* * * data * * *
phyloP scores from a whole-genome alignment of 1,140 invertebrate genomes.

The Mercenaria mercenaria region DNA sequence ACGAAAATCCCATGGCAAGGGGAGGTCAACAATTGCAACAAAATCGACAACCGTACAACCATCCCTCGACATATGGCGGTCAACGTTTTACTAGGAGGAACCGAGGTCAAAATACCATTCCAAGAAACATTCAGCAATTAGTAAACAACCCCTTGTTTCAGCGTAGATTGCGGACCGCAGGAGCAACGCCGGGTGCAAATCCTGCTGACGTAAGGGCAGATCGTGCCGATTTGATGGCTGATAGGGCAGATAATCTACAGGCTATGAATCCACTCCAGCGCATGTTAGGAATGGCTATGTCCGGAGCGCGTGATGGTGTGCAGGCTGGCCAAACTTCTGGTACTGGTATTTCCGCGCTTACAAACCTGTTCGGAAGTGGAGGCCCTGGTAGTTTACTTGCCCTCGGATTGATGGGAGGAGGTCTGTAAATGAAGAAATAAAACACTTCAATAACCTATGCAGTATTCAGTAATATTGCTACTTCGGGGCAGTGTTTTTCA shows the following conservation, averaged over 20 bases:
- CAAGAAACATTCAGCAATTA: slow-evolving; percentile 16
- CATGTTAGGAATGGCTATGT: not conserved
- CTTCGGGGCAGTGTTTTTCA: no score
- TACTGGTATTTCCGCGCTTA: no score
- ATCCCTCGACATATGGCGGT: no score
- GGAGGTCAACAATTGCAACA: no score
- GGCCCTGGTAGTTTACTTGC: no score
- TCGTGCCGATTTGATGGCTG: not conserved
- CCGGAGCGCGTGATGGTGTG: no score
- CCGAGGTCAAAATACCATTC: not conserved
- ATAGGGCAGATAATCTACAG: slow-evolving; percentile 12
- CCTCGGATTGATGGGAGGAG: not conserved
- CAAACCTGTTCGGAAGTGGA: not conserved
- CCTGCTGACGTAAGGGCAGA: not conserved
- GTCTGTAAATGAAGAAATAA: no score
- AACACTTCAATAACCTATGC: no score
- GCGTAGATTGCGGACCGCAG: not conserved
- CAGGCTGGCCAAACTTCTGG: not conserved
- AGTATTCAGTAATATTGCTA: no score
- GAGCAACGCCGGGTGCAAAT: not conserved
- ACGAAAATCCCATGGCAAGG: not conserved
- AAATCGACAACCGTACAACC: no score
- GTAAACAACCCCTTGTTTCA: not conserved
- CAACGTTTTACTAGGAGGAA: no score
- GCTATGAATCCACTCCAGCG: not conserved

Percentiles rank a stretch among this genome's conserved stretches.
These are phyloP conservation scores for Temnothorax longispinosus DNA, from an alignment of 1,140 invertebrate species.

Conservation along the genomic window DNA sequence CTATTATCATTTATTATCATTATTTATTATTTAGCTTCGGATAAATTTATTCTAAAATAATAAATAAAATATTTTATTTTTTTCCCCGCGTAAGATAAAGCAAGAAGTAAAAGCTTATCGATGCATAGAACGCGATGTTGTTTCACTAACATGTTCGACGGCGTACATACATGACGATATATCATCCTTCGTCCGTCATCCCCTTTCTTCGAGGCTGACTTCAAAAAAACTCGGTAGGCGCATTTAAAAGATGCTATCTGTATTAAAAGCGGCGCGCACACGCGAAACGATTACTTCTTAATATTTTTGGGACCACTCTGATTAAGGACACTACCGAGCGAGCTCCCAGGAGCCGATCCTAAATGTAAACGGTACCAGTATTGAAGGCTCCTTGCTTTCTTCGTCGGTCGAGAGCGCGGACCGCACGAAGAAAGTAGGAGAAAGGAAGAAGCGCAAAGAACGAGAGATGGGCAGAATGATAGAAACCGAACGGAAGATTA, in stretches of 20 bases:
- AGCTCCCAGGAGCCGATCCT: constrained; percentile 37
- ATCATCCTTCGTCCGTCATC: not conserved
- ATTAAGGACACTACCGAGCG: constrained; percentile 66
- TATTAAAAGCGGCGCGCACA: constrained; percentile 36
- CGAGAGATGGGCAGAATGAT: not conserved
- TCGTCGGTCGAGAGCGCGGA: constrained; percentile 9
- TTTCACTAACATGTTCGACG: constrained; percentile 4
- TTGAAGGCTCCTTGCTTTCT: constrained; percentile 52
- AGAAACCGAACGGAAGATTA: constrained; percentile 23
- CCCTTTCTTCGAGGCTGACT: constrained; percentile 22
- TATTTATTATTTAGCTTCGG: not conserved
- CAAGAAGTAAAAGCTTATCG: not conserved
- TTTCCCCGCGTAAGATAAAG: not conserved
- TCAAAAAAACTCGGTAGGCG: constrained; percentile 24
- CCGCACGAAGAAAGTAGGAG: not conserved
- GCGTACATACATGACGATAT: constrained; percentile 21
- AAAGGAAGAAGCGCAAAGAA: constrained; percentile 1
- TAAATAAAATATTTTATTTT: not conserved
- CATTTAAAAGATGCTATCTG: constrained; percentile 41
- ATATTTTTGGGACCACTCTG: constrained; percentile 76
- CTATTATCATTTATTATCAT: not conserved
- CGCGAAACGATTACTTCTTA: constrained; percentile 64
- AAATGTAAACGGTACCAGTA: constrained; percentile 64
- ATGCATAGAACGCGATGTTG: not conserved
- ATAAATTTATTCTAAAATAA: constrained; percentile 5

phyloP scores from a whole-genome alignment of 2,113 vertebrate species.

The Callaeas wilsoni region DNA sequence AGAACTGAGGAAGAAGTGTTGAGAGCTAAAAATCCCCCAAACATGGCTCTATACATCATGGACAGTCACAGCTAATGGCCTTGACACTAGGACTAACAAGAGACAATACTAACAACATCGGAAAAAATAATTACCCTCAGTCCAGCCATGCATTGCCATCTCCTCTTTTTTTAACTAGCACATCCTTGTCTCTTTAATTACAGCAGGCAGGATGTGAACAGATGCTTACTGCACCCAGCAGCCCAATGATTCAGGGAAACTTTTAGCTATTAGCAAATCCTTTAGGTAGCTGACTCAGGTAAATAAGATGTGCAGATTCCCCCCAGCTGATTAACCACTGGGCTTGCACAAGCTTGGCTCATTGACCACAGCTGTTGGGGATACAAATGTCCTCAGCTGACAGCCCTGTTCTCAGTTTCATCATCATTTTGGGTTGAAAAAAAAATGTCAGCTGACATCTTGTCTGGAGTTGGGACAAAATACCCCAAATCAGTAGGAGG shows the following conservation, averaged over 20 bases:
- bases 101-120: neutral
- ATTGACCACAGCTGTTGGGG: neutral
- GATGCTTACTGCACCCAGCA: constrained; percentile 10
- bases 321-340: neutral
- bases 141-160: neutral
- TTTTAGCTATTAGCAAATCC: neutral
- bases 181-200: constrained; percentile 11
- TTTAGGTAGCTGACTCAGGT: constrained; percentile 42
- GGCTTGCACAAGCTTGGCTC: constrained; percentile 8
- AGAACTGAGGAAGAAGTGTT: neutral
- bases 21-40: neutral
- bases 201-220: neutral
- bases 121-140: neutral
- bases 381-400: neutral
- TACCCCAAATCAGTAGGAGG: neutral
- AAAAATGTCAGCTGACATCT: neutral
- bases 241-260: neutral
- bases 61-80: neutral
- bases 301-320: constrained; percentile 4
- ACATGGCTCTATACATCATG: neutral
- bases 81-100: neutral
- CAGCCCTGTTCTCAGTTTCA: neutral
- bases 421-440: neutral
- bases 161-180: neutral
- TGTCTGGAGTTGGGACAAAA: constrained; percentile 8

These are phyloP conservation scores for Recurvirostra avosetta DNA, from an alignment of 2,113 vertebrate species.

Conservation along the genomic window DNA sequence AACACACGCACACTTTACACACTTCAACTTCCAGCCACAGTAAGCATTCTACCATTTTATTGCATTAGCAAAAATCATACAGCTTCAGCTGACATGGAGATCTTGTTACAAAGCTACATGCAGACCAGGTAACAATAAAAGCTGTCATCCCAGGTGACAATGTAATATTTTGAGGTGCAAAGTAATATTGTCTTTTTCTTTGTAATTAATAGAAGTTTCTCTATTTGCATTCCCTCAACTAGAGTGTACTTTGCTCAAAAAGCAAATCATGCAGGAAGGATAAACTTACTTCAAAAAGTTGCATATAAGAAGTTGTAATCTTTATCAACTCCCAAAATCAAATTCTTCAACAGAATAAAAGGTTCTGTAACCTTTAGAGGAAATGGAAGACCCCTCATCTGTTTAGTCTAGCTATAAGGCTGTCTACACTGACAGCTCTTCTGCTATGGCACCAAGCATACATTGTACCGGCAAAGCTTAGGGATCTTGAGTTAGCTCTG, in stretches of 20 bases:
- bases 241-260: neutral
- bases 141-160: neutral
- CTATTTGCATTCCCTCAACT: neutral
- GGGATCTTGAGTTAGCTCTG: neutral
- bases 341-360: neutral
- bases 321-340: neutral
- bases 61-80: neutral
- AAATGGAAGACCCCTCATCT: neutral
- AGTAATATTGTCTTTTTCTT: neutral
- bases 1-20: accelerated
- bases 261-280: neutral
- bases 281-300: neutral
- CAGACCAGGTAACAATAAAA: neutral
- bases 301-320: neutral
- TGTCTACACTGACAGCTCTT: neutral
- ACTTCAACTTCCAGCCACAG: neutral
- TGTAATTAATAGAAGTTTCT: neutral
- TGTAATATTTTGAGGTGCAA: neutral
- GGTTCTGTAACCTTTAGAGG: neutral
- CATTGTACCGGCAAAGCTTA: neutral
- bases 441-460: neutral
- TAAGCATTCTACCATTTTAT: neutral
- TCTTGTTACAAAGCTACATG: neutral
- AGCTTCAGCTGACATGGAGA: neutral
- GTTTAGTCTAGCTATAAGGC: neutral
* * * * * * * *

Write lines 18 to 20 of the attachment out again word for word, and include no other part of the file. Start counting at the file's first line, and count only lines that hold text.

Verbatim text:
- AACACTTCAATAACCTATGC: no score
- GCGTAGATTGCGGACCGCAG: not conserved
- CAGGCTGGCCAAACTTCTGG: not conserved